Sportster rebuild.

This Forum is dedicated to the Hobbyist I.C. (Internal Combustion) Engine Community.

Moderators: Harold_V, JackF

Patio
Posts: 1124
Joined: Wed Oct 06, 2010 3:14 pm
Location: Centralia Wa

Re: Sportster rebuild.

Post by Patio » Sun Apr 05, 2015 12:35 am

I have been spending my free time working on the sportster, witch has not left me much time for posting, so here is a video of the bike running earlier today. It has some issue but none of them major, just a couple of leaks. I have been taking pictures to post here and will do so in the future of some of the problem I have had to solve, but for now, enjoy the video. :)
https://www.youtube.com/watch?v=-VKek8l ... e=youtu.be
Now for lights and front brake. :)

Live for the moment!
Prepare for tomorrow!
Forgive the past!

JackF
Posts: 1535
Joined: Mon Jan 26, 2009 3:56 pm
Location: Caldwell, Idaho

Re: Sportster rebuild.

Post by JackF » Sun Apr 05, 2015 11:10 am

Looks and sounds great Pat, I wish I had my old one back. :mrgreen: :mrgreen: Did the gen work out or did you use it for the core?

Jack.

Patio
Posts: 1124
Joined: Wed Oct 06, 2010 3:14 pm
Location: Centralia Wa

Re: Sportster rebuild.

Post by Patio » Sun Apr 05, 2015 1:37 pm

Thanks Jack,
I checked the generator yesterday and it is not putting out. I have flashed it, and still nothing. I am going to remove it and give it a once over to see if I can figure out what is wrong.
Live for the moment!
Prepare for tomorrow!
Forgive the past!

Patio
Posts: 1124
Joined: Wed Oct 06, 2010 3:14 pm
Location: Centralia Wa

Re: Sportster rebuild.

Post by Patio » Mon Apr 06, 2015 10:43 pm

Ok I am taking a little time off as most major issue have a plan.

Some of the things that I had to do to get it running.....
The ignition needed some attention. I had two, points backing plates, one to tight and one to loose. When loose it allows the points gap to change while setting the timing. I fixed the one that was to tight, by fitting it to a mandrel and turning down a bit to get a good fit. I had also purchased a couple of new, ignition plate studs, that hold the backing plate in place and provide screw holes for the cover. In the end the studs is a slot for a screwdriver, that crossed the hole for the cover screws. This slot was so thin that none of my screw driver would fit it. :? :shock: A trip the the mill with a slitting saw and things are good.

The one on the vise had not been cut yet.
20150328_132823a.jpg
With that I had a working ignition.
Then I needed a couple of oil drain plugs and no one local has any, or any crush washers that were the right size. I pulled a plug from my other bike and copied it. Just bought a bolt and shortened it. Bought a couple of crush washers from the local metric bike shop and bored them to fit. The set up was fast and easy as dimensions aren't critical.
The washers I set up using the serrations in the jaws for locating the washer perpendicular to the axis. Bore it through, then flip it around to remove the burr.
20150331_182422a.jpg
20150331_182702a.jpg
The bolts I grabbed with the three jaw, getting it close, then while in back gear, for slow speed, I bumped my tool holder against the spinning bolt to get it running with the axis of the lathe. Tightened the chuck and parted the end off, put a little champher on the end and I have proper length plug.
20150331_183022a.jpg
20150331_183205a.jpg
I still need to make one more washer for the last plug.

More to come!
Live for the moment!
Prepare for tomorrow!
Forgive the past!

Harold_V
Posts: 17106
Joined: Fri Dec 20, 2002 11:02 pm
Location: Onalaska, WA USA

Re: Sportster rebuild.

Post by Harold_V » Mon Apr 06, 2015 11:20 pm

What would a guy do when there are no machines to make these types of alterations?

For years, I have not enjoyed running my machines. The shine went off that long ago, but there's no way in hell I'd be willing to part with any of them. I may not like running them, but I'm very keen on the capabilities they afford. Frankly, I'd be lost without them, just as you would be without yours.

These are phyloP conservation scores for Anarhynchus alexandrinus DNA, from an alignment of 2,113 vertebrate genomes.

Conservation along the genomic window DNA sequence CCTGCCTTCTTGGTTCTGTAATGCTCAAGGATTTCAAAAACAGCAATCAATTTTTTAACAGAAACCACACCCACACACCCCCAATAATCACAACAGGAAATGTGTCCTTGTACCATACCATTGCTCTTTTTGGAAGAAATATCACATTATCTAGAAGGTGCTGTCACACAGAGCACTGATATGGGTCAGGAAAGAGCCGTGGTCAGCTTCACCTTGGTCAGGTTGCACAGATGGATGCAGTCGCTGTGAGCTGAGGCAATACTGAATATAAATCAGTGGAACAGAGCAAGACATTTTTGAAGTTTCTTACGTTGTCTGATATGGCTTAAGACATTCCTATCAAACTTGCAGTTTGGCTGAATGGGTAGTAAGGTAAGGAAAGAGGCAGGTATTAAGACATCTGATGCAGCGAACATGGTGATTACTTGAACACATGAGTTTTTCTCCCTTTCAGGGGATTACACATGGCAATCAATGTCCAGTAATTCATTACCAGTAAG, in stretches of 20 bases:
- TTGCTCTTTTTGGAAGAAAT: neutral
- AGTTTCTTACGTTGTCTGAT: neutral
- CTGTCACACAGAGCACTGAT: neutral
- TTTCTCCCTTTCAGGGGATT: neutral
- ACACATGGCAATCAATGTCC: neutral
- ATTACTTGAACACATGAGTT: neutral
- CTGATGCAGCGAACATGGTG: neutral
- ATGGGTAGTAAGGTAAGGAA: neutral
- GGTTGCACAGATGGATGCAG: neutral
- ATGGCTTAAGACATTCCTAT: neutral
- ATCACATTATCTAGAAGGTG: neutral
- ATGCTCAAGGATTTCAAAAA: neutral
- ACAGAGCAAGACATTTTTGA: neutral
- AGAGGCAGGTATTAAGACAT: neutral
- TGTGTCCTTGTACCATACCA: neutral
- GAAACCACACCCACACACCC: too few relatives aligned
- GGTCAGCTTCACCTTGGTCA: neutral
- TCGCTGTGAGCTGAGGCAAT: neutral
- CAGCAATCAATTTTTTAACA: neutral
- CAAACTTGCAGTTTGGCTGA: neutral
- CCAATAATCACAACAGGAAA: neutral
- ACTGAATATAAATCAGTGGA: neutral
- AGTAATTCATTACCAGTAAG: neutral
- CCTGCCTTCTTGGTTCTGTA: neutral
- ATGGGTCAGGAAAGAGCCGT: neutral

Well done, Patio. You're taking to this stuff like a duck to water.

Harold
Wise people talk because they have something to say. Fools talk because they have to say something.

Patio
Posts: 1124
Joined: Wed Oct 06, 2010 3:14 pm
Location: Centralia Wa

Re: Sportster rebuild.

Post by Patio » Mon Apr 06, 2015 11:50 pm

I mounted the feul tank, with a couple of bushings, I turned on the lathe. I also fabricated a simple plate to hold a terminal strip and two breakers for the electrical system. With that I started thinking, I have fuel and fire, it could fire, even though it does not have an exhaust. What the heck, I gave it a couple of prime kicks, flipped on the ignition, gave it a kick, gave it another kick and she coughed, gave it another kick and she started! Scare the hell out of me for a sec, the elation, then the realization that she it literately breathing fire out the exhaust, hit the switch to kill it, BIG SMILE. The reason I was so happy is I have spend time thinking about building a electric powered roller to start this if necessary. I have spent time with friends watching and helping, kick new builds, to exhaustion.
I was short a couple of exhaust clamps, so after a call to a friend, he arrived with a couple of clamps. I installed the exhaust and gave it another go, and dang if she didn't start right up again. After a short period oil started to pour out from behind the points. I pulled the points and there was a seal that had not been installed yet. :oops: I pulled the cam cover off, installed the new seal, installed the cam cover, installed the points and set the timing. Time to start it again. This time I did not have any success. I kicked till I was tired. Next day, try again, no success. :? Started thinking about that electric roller contraption again. Talked to a friend, checked everything out, no success. The only thing that was different was I had taken the cam cover off, sooo start there. I removed the cam cover again, reset all the cams, take a picture so I won't second guess my self.
Here is a picture of the four cams, pinion shaft and all the timing marks.

At this point in this post, while looking at the next picture I am about to post I came to a frightful discovery. I have a saying, "Sometimes it is better to be lucky than good"! Today I am lucky, because I sure wasn't good. I had failed to notice that two of the, end play shims for the cams have fallen down below the cams and are floating freely in my cam case! :shock: The are plainly visible in the picture. Had one of those shims gotten between a set of gears, it would likely broken something, and halted the project for good. Looks like I know what I am doing next! :roll: